Skip to main content

Boreal Community Media

'An important step forward for justice': Reactions to Chauvin's guilty verdicts

Apr 21, 2021 05:15AM ● By Editor
A crowd is seen at George Floyd Square after a guilty verdict was announced at the trial of former Minneapolis police Officer Derek Chauvin for the 2020 death of Floyd, Tuesday.  Photo: Julio Cortez | AP

From Minnesota Public Radio News - April 20, 2021

A jury found former Minneapolis police officer Derek Chauvin guilty of murder and manslaughter Tuesday in the killing of George Floyd while in police custody last year. 

George Floyd's brother, Philonise Floyd, was in the courtroom when Judge Peter Cahill read the three verdicts.

Before they were read, Philonise Floyd appeared to pray, with his hands clasped over his face. As the first guilty verdict was read, his hands began shaking, according to a reporter who was inside the courtroom. By the third reading, his hands were shaking back and forth with his head down and eyes closed, as his head nodded up and down. 

"I was just praying that they would find him guilty,” Philonise Floyd said. "I was just praying they would find him guilty. As an African American, we usually never get justice.” 

Gov. Tim Walz called the verdicts "an important step forward for justice in Minnesota. The trial is over, but our work has only begun."

Minnesota, he added, must work to rebuild confidence between police and communities of color. "Too many Black people have lost — and continue to lose — their lives at the hands of law enforcement in our state,” an apparent reference to the recent killing of Daunte Wright by a Brooklyn Center officer.

Minnesota Attorney General Keith Ellison, whose office oversaw Chauvin’s prosecution, called the convictions “accountability, which is the first step towards justice.”

President Joe Biden and Vice President Kamala Harris delivered their remarks Tuesday evening. Speaking from the White House Tuesday evening, Biden said the conviction “can be a giant step forward" for the nation in the fight against systemic racism. The president and Vice President Kamala Harris went on to call for Congress to act swiftly to address policing reform.

“It’s not enough," Biden said of the verdict. "We can’t stop here.”

Here's how activists, legislators and community members are reacting to the verdicts. 

Daniel R. Meachum, attorney for Roxie Washington, the mother of Floyd’s only child, Gianna Floyd

“There is no jury verdict that could possibly construct or suture the internal void that Gianna will continue to carry for the rest of her life, however when she stated that her daddy changed the world, this verdict will serve as a pointed and remarkable source for her to relish and find that her daddy did in fact change the world.”

Minneapolis Mayor Jacob Frey

This is a good day in Minneapolis. It is a good day in Minnesota, but let me be exceedingly clear. This is Day One. This is Day One. We've gone through 400 years of injustice, intentional discrimination. Jim Crow, restrictive covenants that run with the land, and all forms of anti-Blackness and structural racism that has impeded our Black community. Now is the time for that change.

Generation after generation, this measure of basic justice through our judicial system has been denied to our Black community that there will in fact be Black residents in our city in our state in our nation that are stunned in fact suspended in disbelief that the jury actually delivered this moment. Well, that reality in and of itself speaks volume for where we are.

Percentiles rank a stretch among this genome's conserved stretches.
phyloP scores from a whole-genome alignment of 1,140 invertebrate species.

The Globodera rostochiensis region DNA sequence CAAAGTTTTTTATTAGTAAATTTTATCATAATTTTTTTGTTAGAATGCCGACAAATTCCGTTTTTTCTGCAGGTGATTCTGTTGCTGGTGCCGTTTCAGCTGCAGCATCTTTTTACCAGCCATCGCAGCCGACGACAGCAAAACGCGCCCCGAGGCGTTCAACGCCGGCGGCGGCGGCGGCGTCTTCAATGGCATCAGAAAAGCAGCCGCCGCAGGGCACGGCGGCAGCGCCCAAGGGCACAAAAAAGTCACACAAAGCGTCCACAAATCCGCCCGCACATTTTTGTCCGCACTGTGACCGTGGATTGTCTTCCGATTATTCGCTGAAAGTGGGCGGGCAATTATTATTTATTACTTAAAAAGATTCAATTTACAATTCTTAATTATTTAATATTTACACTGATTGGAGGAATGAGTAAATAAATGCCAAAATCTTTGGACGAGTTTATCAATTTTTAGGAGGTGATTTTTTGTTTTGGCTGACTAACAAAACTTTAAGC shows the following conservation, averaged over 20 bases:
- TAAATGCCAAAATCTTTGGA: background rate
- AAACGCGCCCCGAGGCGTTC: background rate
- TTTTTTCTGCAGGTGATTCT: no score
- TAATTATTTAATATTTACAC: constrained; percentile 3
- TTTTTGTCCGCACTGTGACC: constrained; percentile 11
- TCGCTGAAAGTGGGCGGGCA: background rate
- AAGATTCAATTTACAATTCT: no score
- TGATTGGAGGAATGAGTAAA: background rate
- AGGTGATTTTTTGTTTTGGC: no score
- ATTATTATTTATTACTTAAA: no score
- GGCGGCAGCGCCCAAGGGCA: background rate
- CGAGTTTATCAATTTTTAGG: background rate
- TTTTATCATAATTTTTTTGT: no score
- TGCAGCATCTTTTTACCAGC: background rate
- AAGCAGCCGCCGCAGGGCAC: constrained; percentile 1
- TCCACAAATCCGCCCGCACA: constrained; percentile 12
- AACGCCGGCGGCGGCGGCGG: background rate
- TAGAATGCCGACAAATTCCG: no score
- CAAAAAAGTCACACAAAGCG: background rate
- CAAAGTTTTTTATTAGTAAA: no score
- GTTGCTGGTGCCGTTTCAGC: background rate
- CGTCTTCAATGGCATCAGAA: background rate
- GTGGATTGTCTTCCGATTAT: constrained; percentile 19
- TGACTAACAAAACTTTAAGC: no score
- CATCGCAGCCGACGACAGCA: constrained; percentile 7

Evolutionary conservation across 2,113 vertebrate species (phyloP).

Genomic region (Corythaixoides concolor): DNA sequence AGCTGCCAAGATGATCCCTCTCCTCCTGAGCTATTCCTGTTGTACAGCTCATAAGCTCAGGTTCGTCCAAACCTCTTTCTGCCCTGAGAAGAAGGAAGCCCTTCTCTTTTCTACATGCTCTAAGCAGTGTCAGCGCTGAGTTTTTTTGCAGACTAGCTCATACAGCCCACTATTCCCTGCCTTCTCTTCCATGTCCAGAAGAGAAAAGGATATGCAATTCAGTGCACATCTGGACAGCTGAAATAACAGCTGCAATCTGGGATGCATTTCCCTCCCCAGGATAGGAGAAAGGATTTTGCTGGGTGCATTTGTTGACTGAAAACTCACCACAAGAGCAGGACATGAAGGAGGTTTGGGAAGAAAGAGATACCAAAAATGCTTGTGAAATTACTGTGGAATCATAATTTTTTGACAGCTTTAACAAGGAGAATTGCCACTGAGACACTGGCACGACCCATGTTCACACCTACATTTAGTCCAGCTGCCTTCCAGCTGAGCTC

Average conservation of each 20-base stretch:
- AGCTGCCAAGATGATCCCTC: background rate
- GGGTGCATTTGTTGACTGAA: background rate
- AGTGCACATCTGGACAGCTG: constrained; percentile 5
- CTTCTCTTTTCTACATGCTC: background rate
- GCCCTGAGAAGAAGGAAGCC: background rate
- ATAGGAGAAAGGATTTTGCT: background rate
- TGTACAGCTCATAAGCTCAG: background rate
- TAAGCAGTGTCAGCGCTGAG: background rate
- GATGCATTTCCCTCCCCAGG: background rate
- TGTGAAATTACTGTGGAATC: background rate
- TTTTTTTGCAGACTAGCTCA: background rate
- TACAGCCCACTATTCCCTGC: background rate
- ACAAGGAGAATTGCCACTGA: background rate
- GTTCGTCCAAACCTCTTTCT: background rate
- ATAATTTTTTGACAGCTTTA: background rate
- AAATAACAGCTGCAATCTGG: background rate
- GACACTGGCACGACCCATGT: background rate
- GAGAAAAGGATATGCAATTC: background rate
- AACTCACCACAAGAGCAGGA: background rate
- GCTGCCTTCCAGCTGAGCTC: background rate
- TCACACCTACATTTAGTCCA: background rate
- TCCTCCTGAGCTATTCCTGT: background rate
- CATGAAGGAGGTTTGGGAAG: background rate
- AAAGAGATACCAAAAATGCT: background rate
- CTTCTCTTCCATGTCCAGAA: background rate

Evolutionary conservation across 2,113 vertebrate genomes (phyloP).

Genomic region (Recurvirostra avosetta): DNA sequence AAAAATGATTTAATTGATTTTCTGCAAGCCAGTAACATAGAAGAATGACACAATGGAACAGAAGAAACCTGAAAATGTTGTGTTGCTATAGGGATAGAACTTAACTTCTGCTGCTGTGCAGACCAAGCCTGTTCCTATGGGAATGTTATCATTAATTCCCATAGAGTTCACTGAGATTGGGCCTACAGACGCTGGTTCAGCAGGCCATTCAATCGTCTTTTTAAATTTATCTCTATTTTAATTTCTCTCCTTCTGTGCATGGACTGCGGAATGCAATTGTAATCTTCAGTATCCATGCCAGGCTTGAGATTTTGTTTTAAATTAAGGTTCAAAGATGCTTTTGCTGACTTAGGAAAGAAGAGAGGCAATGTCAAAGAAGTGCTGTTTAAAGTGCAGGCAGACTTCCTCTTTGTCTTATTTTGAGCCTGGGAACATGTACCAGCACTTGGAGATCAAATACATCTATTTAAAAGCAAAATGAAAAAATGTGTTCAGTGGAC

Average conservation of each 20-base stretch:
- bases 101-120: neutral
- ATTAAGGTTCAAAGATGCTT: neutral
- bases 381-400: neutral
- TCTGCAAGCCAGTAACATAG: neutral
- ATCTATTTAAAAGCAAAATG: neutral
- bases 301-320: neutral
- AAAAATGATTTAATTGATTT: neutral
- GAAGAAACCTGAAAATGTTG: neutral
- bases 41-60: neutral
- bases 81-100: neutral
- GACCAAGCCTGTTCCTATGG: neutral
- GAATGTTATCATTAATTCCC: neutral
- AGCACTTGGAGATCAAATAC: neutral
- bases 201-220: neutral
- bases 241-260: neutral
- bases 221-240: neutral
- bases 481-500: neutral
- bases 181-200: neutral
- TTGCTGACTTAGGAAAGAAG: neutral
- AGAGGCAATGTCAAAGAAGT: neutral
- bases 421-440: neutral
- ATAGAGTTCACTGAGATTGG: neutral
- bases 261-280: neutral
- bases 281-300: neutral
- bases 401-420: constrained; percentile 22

There's no playbook for navigating these difficult times. No personal discipline or good intention that will somehow blunt this impact. Justice has been rendered in this case, but we still have a long way to go to achieve true justice in our city and in our country. No matter your path to this moment in time, one thing is certain and that is no resident in our city has been immune from the grip of grief over these last 11 months.

Minneapolis City Council Vice President Andrea Jenkins

But today this verdict is about the humanity of Black people. It's a step towards justice, step towards equality. It's about accountability. And it has illuminated the inequities in our public safety system in this country, the inequities that our Black citizens have been talking about for a very, very, very long time.

White supremacy is at the very core of this country's founding. It's in the soil, It’s in the water, It’s in the very air that we breathe. But today… today, justice was served. Police accountability was handed out. It gives us a little more hope.

I want to thank those brave witnesses, my constituents who cry to the entire world and represented the pain and the anguish that every single Black American in this country is failing. They made sure that they would hold Derek Chauvin accountable for his criminal actions.

I was asked, “what do I think George Floyd square, the intersection of 38 and Chicago, means to Minneapolis?” And I just want to say, I've been literally toiling at 38 and Chicago, for well over two decades. I have long coined the intersection of 38 and Chicago, the soul of this city. I think I can rightfully say that right now. It is the soul of this nation. And so, let's begin to rebuild our community in and around 38 and Chicago. Let's make it a beacon of social justice, known to all throughout the world.

To see more reporting on this story, follow this link to the MPR News website.
Upcoming Events Near You
Boreal Ship Spotter - larger view here